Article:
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Acclaimed Georgia Author Valerie Boyd Dies at 58

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Acclaimed Georgia Author Valerie Boyd Dies at 58

Valerie Boyd. Photo by Jason Thrasher

By Sara Amis, contributor 

Pine Lake, GA — Valerie Boyd, a Pine Lake resident, University of Georgia professor and award-winning author, died on February 12. A memorial service has not yet been announced, although her neighbors in Pine Lake held a spontaneous candle lighting for her on February 13. Her family requests that donations in her name be given to the Black Women’s Health Imperative.

State Sen. Kim Jackson praised her influence on her community as a writer and “a woman who inspired so many to take a leap of creativity in their own writings.”  Jackson asked for a moment of silence in her honor at the Georgia State Capitol. Pine Lake Mayor Melanie Hammet said, “Valerie contributed to the character of our city—and will continue to do so for years to come. I’m grateful to have been both her friend and her Mayor.”

Born December 11, 1963, Boyd is best known for her biography of Zora Neale Hurston, titled “Wrapped in Rainbows: The Life of Zora Neale Hurston,” which won the Southern Book Award for best nonfiction of the year in 2003. The Georgia Center for the Book named it one of the “25 Books All Georgians Should Read,” while Boyd was named Georgia Author of the Year in nonfiction.

At different times Boyd served as arts editor for the Atlanta Journal-Constitution, editor at large for the University of Georgia Press, and senior editor for The Bitter Southerner.

She was the Charlayne Hunter-Gault Distinguished Writer in Residence in the Grady College of Journalism and Mass Communication at the University of Georgia, and with Nate Kohn designed a low-residence Master of Fine Arts program in narrative non-fiction and screenwriting.

The University of Georgia Library announced that Boyd will be inducted into the Georgia Writers Hall of Fame later this year.

Boyd was described by friends, colleagues, and neighbors as generous and tireless. “I called her the quiet storm, because she was involved with so many projects. She just made things happen. She was generous with funds, generous with her time, and she saw the best in people and encouraged that. She connected people with each other,” said Nivea Castro.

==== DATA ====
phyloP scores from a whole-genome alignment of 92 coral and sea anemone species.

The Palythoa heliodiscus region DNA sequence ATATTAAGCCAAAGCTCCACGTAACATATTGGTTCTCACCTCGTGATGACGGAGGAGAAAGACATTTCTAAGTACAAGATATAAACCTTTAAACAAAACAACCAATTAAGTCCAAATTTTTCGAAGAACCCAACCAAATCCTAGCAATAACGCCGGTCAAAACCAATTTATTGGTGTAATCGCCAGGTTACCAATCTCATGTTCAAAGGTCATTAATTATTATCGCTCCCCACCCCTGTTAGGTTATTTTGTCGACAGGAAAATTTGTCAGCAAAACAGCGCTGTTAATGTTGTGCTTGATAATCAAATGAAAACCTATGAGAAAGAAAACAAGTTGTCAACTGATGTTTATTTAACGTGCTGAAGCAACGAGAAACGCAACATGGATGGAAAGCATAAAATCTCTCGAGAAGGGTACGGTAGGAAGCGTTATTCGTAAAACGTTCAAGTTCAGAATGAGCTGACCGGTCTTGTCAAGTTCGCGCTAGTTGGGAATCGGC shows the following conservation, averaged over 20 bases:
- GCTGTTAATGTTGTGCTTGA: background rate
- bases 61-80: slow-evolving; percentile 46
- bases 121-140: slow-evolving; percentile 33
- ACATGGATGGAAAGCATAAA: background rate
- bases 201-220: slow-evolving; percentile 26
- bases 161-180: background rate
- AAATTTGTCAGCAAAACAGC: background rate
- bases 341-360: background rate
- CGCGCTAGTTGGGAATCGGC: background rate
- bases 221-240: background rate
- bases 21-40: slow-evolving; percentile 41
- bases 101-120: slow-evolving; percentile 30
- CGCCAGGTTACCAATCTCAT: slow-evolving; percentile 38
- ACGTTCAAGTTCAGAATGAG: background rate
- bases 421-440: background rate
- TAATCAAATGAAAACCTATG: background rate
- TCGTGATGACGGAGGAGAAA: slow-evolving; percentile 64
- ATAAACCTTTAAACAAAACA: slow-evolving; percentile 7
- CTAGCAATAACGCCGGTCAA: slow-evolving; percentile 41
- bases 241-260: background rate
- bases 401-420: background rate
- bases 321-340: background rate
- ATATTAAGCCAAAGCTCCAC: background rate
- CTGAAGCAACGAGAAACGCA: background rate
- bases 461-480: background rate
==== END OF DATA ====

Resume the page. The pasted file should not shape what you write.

Castro, who met Boyd while visiting Pine Lake with a friend, described the effect of Boyd’s encouragement on herself and other aspiring writers. “I was running a workshop program, a summer writing program for emerging writers of color by accomplished writers of color, and she said yes. It was a big catch for me, and for the program,’ said Castro.

Her UGA colleague Booker Mattison echoed both Jackson and Castro’s description of Boyd, saying, “She was a dynamic, exceedingly kind and talented person who wasn’t threatened by other people’s genius. Rather, her interest was in developing other people’s genius, so there could be a multiplicity of voices who could speak as eloquently as she could in her own work.”

Mattison said that for about 10 years, Boyd was the only African American professor in the Grady College of Journalism and Mass Communication, and was very vocal that there should be more. He noted that he was the third African American faculty member to be hired.

Castro, who had been friends with Boyd, became her end of life doula as she struggled with pancreatic cancer. “A lot of people didn’t know she was ill, because that’s not what she led with,” said Castro, adding, “She did it her way.”

“I told her, oh Valerie, you will live on,” said Castro. “She was an amazing lovely human being who will live on.”

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